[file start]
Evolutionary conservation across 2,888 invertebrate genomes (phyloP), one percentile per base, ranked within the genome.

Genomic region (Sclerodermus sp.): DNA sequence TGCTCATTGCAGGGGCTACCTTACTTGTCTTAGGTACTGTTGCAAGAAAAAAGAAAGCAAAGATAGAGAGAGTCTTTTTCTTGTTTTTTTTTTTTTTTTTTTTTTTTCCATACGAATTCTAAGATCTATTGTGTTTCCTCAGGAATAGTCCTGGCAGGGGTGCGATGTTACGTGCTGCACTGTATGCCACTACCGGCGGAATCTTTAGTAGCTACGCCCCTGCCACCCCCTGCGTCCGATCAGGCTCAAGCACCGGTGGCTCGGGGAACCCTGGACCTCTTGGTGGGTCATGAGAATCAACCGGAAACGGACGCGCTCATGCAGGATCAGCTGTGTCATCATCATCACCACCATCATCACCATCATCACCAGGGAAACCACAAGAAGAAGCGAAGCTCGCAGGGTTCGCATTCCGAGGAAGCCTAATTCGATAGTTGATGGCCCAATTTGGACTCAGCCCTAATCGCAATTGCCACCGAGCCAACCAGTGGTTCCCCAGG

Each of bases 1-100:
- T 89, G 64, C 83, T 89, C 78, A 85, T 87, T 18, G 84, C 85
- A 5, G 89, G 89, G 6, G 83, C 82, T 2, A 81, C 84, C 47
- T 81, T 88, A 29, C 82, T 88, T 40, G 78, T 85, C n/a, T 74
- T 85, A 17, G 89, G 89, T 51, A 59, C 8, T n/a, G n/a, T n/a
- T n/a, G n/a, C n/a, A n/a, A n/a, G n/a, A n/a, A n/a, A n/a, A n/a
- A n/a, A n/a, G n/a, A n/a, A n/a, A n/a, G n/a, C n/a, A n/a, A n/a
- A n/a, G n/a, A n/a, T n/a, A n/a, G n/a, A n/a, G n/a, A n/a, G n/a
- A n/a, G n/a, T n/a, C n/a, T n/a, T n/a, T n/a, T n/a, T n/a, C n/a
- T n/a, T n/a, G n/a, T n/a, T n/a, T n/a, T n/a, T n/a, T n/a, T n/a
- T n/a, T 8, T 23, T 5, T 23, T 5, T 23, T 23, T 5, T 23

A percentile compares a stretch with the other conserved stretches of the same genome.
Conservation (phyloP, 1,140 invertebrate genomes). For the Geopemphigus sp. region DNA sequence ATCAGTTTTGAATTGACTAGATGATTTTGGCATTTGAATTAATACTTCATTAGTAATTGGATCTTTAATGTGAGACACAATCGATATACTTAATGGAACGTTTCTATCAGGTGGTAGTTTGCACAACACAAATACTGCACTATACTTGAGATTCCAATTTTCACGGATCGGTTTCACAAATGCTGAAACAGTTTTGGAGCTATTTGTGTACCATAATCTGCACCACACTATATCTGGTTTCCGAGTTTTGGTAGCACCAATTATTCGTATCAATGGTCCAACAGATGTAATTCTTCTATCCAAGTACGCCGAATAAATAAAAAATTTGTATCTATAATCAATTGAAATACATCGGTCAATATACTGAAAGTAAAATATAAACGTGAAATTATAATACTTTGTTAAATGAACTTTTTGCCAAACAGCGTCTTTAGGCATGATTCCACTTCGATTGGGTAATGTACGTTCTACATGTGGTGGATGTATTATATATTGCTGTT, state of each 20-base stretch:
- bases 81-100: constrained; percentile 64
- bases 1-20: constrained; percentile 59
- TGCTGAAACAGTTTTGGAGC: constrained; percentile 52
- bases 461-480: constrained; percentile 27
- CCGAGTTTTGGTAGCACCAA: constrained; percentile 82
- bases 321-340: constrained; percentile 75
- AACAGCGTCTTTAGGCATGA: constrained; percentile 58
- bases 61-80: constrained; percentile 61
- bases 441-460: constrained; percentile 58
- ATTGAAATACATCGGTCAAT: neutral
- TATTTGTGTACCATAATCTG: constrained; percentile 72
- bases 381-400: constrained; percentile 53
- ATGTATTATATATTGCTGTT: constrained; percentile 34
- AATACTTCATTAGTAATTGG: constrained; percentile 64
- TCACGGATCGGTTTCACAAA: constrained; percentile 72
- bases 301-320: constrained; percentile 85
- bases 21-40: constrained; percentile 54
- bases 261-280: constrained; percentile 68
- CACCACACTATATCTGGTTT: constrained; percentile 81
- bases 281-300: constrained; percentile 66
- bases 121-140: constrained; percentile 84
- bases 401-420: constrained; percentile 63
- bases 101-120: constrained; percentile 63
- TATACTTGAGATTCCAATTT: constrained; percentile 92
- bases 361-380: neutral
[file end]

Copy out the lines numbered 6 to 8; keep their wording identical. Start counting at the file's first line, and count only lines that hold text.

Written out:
- T 81, T 88, A 29, C 82, T 88, T 40, G 78, T 85, C n/a, T 74
- T 85, A 17, G 89, G 89, T 51, A 59, C 8, T n/a, G n/a, T n/a
- T n/a, G n/a, C n/a, A n/a, A n/a, G n/a, A n/a, A n/a, A n/a, A n/a